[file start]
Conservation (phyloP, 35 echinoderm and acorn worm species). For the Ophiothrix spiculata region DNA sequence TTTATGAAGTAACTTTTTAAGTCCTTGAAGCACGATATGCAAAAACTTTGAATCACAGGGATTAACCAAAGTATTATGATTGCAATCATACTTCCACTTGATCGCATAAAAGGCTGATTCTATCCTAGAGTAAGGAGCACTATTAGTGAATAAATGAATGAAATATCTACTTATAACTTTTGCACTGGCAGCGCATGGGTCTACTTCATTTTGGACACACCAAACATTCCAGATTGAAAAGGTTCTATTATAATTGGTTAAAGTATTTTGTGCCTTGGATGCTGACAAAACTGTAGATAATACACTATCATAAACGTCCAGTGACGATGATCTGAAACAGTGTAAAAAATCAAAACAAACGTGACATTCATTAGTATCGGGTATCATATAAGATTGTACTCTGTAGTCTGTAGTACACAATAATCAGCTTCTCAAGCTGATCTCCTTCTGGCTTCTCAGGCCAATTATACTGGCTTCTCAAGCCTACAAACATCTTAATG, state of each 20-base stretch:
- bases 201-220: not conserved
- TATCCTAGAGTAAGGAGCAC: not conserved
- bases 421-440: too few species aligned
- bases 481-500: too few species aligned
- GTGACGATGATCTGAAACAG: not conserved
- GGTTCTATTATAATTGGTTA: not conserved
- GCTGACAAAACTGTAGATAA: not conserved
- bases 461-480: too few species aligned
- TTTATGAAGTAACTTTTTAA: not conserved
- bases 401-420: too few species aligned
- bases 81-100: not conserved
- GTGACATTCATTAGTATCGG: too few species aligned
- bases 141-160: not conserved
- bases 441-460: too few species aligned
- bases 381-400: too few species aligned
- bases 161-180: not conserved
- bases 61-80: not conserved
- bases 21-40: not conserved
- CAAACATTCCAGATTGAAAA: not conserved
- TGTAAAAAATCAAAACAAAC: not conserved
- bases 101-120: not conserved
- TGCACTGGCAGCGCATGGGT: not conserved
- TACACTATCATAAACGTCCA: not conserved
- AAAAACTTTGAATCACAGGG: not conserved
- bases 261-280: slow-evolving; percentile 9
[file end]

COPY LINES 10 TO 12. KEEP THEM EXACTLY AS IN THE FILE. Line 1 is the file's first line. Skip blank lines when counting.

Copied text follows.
- TTTATGAAGTAACTTTTTAA: not conserved
- bases 401-420: too few species aligned
- bases 81-100: not conserved